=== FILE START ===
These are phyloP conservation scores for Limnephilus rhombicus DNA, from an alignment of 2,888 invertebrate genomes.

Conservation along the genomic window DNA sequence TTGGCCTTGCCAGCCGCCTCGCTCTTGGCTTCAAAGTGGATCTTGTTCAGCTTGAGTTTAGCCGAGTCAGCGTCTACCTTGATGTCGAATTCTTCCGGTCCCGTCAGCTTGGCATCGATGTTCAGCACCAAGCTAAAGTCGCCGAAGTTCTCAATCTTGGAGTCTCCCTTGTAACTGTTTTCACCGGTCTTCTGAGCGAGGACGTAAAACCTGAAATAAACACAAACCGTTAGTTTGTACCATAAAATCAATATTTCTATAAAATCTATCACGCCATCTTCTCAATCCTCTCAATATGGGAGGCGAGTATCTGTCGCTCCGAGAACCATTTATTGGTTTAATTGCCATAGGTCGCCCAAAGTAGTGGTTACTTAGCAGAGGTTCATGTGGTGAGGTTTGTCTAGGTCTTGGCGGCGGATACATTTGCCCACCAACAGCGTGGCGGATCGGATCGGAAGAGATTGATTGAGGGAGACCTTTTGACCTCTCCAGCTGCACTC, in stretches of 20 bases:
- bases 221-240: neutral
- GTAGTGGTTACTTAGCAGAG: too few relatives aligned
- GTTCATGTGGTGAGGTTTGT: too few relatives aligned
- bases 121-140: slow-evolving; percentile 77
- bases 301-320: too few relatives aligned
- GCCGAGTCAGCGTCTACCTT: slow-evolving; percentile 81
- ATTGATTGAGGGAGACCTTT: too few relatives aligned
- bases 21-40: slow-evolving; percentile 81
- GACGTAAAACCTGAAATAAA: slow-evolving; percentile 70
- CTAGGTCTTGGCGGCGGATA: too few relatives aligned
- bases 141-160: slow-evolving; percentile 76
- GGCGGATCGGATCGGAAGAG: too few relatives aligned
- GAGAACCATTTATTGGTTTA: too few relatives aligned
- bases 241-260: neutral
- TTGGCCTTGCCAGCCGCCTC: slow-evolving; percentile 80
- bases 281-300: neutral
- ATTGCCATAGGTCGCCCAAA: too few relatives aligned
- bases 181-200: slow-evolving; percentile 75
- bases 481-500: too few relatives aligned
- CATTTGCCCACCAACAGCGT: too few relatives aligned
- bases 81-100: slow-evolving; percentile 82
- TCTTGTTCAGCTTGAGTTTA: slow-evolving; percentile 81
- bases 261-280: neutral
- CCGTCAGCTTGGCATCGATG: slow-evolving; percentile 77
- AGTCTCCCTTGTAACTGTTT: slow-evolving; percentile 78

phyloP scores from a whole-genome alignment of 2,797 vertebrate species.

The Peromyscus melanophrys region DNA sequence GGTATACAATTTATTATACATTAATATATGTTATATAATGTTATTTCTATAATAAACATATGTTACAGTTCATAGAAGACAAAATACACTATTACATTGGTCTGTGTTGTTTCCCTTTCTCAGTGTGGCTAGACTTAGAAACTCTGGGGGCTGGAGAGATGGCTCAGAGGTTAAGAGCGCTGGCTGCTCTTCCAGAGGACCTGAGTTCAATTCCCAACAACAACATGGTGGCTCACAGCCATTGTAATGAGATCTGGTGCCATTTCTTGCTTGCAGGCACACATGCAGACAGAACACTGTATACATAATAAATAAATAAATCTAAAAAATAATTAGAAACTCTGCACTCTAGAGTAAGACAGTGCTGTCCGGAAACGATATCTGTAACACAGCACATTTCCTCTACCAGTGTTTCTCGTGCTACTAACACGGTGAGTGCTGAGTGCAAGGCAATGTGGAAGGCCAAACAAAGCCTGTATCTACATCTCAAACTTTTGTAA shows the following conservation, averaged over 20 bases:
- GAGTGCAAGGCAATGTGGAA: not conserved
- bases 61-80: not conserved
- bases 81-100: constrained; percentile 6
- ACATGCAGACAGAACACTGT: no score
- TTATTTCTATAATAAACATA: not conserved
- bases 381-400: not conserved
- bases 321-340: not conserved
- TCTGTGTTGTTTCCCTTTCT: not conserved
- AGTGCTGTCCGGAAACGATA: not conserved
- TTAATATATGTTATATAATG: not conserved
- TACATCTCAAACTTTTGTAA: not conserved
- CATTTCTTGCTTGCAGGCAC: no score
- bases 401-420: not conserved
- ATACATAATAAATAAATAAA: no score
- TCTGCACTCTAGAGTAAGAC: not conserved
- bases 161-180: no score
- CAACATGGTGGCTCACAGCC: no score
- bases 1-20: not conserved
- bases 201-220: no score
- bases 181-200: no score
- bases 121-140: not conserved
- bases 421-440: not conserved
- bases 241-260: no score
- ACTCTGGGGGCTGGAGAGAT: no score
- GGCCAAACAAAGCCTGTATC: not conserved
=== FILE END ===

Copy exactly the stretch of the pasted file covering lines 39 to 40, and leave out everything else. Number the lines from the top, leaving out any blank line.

- TTAATATATGTTATATAATG: not conserved
- TACATCTCAAACTTTTGTAA: not conserved